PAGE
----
(Percentage change rel. to baseline; actual vs. regresion-based prediction)

Citation: IMF Working Papers 2020, 191; 10.5089/9781513556109.001.A001

Notes: ‘Actual’ refers to the actually observed change in visits to workplaces; whereas the predictions are regression-based and refer to specifications (1) to (4). Baseline refers to data from early 2020.Sources: Google and IMF Staff calculations.

Our baseline coefficient estimates are robust to using alternative mobility indicators. In Table 3, specification (1), we use visits to transit stations; in specification (2), we use visits to retail and recreation outlets; in specification (3), we use the Apple driving indicator; and in specification (4), we use the Apple transit indicator (which is available for fewer countries). The coefficient estimates are remarkably robust and even increase relative to our baseline estimate.

Table 3.

Robustness Checks

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Robust standard errors in parentheses*** p<0.01, ** p<0.05, * p<0.1The dependent var is the percentage change in cell-phone based mobility indicators.All specs include country-week and country-day-of-the-week FEsErrors in brackets clustered at the country level.Data as of July 16.*** p<0.01, ** p<0.05, * p<0.1

V. Conclusion and Policy Implications

Our preliminary findings indicate that at the time when other countries imposed a strict lockdown in March and April, economic activity appears to have declined less in Sweden. Sweden’s private consumption and investment in 2020:Q1 fell only slightly, in contrast to more substantial declines in most other advanced economies. Sweden also experienced a smaller decline in mobility indicators and in the service sector compared to other advanced economies. Our analysis shows that these effects can be attributed to differences in containment strategies between Sweden and its peers.

However, at the time when other countries started opening up their economies in 2020:Q2, observed infection and death rates continued to be relatively high in Sweden, with potentially adverse economic effects. In 2020:Q2, Sweden’s GDP fell by more than in Nordic peers, the number of jobseekers and beneficiaries of short-term work schemes remained high and the monthly economic activity indicator declined for longer than in international peers. However, the cumulative fall of GDP in the first six months of 2020 has been smaller in Sweden compared to other Nordic countries, and some of the decline in 2020:Q2 was driven by a fall in exports.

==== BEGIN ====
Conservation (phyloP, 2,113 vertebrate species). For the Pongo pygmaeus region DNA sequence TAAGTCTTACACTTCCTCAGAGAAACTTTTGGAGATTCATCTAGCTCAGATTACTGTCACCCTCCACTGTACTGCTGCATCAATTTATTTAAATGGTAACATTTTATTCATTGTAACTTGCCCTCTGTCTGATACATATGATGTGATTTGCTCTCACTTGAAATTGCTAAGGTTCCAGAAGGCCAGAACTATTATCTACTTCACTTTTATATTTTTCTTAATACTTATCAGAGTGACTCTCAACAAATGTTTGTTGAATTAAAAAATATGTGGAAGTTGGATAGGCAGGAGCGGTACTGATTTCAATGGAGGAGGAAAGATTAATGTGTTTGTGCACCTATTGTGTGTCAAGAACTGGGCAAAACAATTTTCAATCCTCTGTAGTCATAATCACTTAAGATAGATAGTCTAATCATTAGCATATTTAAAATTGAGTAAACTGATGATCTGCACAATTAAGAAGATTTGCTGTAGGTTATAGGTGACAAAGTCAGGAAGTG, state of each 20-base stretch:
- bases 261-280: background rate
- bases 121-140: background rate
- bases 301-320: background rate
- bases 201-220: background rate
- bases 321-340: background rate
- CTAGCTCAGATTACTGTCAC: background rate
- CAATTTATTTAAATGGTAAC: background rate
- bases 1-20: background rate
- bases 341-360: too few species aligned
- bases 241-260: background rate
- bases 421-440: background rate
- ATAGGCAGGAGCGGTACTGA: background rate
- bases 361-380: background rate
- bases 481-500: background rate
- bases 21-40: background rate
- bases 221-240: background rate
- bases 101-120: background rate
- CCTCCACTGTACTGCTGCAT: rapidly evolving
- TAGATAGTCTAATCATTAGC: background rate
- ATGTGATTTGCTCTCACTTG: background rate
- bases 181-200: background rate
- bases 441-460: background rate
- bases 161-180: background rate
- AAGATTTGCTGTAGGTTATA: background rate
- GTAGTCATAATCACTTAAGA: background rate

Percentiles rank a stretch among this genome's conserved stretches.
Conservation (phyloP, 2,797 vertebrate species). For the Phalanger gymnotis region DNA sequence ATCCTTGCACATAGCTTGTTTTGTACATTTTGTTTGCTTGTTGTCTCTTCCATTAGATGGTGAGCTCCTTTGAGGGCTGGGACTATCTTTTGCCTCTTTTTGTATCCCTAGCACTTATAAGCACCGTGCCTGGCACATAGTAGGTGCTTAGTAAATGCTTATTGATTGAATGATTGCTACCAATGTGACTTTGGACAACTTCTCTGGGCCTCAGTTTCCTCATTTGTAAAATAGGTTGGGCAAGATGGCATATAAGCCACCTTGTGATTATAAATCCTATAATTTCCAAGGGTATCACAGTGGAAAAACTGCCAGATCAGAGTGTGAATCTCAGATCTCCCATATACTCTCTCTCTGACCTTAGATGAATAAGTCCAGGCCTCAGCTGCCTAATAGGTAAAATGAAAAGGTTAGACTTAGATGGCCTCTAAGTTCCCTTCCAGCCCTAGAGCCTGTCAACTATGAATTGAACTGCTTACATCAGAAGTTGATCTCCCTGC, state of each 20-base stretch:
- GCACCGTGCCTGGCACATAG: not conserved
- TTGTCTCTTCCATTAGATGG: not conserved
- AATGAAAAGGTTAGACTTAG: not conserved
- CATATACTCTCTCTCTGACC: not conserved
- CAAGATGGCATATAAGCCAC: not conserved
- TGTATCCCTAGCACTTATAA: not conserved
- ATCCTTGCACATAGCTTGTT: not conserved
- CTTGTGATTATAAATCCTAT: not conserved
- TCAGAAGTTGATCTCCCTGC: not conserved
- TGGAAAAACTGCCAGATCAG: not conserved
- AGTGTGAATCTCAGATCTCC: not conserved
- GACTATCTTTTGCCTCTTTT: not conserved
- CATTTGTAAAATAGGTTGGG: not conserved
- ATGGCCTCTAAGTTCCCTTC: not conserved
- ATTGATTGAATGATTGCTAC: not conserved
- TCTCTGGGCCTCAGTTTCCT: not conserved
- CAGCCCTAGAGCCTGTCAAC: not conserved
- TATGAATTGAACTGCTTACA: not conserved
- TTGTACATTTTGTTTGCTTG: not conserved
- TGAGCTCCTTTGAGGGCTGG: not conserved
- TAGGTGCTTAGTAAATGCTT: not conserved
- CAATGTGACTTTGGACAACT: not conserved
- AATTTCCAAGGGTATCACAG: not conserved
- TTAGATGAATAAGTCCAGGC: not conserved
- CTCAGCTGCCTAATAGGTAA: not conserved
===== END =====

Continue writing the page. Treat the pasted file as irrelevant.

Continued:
In addition, based on evidence from Sweden and Nordic peers, our analysis also suggests that other factors were important. Mobility in Sweden may have decreased more than what would be expected from the relaxed de jure containment measures, suggesting that there was voluntary practice of social responsibility and distancing. In addition, external demand from trading partners and supply chain disruptions impact output regardless of the severity of the containment policies. This is reflected in the sharp contraction in manufacturing activity and the high share of its employees on short-term work. Finally, other structural features of the economy such the relative importance of the hospitality industry and the share of jobs that can be performed from home determine the economic effects of the containment strategy as well.

Looking ahead, it remains unclear how Sweden’s containment strategy and its avoidance of a strict lockdown in particular will play out over the medium term.23 Despite the relatively benign 2020:Q1 GDP outcome, almost all observers project a decline for the year that is similar to other Nordic countries. Any final verdict will also depend on whether, as a byproduct of its approach, Sweden will be closer to achieving herd immunity, thereby increasing its resilience in the event of another wave of infection. While medical knowledge about Covid-19 is still accumulating, immunity gains—although on the rise—have been lower than initially projected.

The large number of deaths, particularly among elderly and in areas with a higher share of persons that are foreign-born or have foreign-born parents highlights the challenge of protecting the vulnerable in the absence of a more stringent lockdown, even in a country with favorable socio-demographic characteristics, including a very high share of single-person households. The outcome could have been worse in countries that may replicate Sweden’s strategy but have different demographics, resources, or history of abiding by social contracts. Swift decisive macroeconomic policy action remains critical to avert more dire economic outcomes. Sweden’s policy response to combat the economic impact of the pandemic has been prompt, large, and well-designed. Given its comfortable fiscal space, Sweden was in a good position to provide timely and substantial support to companies and households through various compensation schemes, guarantees, and tax deferrals.24

Future work could examine the effects of containment strategies in greater detail, including any differential effects of particular measures. The distributional effects of social distancing in Sweden and other Nordics could also be further explored. The evidence so far implies highly unequal effects. Recent research in this area include Furceri et al. (2020), who show that past epidemics led to increases in inequality; and Alstadsæter et al. (2020), who use register-based data from Norway, show that temporary layoffs affected financially vulnerable parts of the population to a relatively large extent.

References

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Appendix I. Correlation Between 2020:Q1 Growth and Containment Policiest